Wednesday, November 6, 2013

Two Resources for Composing the Very Short Line

Two Resources for Composing the Very Short Line

An aspect of contemporary syllabic forms in English which has intrigued me for years is that many of these forms require writing poetry in very short lines.  I define a very short line as a line of four syllables or less.  The syllabic forms which require very short lines include Cinquain, Fibonacci, Lucas, Etheree, and Tetractys.  And the Lanterne form consists entirely of very short lines: 1-2-3-4-1 syllables.  I am not aware of any other time in the history of poetry where the very short line was such a persistent feature of poetic form.

The very short line poses a challenge to the syllabic poet.  If the very short line is written well, it functions like a seed, or a very condensed and articulate statement.  If it does not function well, the very short line will lack definition and the specific shape of the syllabic structure will be lost.

Recently I have encountered two resources for composing very short lines of poetry.  The two resources are: A Dictionary of Haiku by Jane Reichhold, and New and Selected Poems of Samuel Menashe, edited by Christopher Ricks.  Together the syllabic poet can learn much from these two works on how to construct very short lines in forms like Fibonacci and Lanterne.

Reichhold’s Dictionary was published this year.  It is a huge work; about 5,000 Haiku with a page count a little over 300 pages.  The work is arranged along the lines of a traditional Japanese Saijiki; that is to say that the Haiku are classified by Season, and within each season by Topic, and within each Topic by Subject.  This arrangement makes the Haiku easily accessible; the reader can digest one Subject at a time.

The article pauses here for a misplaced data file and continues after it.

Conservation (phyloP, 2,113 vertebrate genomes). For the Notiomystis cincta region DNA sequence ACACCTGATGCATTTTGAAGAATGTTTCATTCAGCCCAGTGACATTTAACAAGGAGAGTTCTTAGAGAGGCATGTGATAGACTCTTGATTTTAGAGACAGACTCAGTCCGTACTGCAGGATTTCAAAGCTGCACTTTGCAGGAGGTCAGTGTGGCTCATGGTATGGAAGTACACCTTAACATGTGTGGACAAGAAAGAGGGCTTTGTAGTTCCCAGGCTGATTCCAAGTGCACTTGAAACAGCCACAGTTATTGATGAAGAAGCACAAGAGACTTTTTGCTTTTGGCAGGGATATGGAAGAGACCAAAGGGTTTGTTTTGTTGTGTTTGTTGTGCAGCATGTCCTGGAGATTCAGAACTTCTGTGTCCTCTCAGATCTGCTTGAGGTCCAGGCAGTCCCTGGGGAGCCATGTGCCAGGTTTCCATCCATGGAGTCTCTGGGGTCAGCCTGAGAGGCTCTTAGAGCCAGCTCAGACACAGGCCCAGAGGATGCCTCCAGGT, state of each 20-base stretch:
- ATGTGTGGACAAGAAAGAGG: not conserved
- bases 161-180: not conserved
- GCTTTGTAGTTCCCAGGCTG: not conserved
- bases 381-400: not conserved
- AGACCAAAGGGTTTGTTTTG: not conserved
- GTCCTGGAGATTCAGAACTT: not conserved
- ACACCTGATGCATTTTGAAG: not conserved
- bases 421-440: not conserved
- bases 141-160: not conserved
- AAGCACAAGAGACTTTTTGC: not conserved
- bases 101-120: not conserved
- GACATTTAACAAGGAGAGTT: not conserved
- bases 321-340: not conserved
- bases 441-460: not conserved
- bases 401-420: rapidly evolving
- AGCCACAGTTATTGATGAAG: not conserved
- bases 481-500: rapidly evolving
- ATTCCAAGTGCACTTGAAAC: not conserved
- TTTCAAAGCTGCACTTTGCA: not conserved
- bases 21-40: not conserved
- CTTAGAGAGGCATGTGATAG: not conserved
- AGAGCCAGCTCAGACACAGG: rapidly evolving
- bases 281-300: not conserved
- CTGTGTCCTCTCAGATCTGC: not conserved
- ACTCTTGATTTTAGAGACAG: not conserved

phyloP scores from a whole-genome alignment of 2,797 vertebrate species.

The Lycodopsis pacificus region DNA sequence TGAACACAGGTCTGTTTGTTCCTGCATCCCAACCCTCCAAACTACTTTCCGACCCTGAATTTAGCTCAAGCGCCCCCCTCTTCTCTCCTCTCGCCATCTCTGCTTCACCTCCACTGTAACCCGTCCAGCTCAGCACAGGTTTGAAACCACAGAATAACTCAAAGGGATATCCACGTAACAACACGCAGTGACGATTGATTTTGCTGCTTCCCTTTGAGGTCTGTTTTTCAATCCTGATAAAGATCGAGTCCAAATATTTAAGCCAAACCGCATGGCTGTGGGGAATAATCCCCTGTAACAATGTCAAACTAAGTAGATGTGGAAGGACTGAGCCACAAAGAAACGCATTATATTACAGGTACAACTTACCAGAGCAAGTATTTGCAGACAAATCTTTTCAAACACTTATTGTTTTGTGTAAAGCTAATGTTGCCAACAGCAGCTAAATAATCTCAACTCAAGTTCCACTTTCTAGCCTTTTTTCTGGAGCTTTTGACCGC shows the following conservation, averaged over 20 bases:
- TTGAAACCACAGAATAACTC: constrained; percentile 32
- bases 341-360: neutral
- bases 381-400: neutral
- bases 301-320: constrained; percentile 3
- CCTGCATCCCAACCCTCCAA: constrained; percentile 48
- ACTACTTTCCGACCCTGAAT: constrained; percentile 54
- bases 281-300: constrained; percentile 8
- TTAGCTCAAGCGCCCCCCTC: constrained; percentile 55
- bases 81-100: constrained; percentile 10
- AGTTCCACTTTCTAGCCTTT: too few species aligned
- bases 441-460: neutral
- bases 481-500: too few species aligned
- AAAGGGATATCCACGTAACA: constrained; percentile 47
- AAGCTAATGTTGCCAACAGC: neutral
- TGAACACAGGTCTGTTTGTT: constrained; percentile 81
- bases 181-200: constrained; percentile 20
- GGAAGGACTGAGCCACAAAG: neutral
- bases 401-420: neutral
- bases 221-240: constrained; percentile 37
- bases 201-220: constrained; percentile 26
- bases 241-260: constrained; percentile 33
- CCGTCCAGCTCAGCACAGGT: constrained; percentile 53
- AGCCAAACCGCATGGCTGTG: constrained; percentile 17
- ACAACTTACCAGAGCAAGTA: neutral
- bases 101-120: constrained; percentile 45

Reichhold’s approach to Haiku is what I refer to as a ‘free verse’ approach.  By that I simply mean that Reichhold does not hold to a syllabic count or structure.  Her approach is a three-line, highly condensed, no wasted words, approach.  It is a minimalist approach in the best sense of that word, the sense of no wasted words.

Here is an example:

meditation with my partner
the spider

This is from the New Year Season, Animals Topic, Insects Subject, and is found on page 302.  For the syllabic poet, notice Lines 1 and 3.  Line 1 is two syllables, Line 3 is three.  In spite of the shortness of the lines, they have integrity, they feel like a line.

Here is another:

because it called to me
the moon sets

(This is from the Fall Season, Moods Topic, and ‘being needed’ Subject on Page 170.)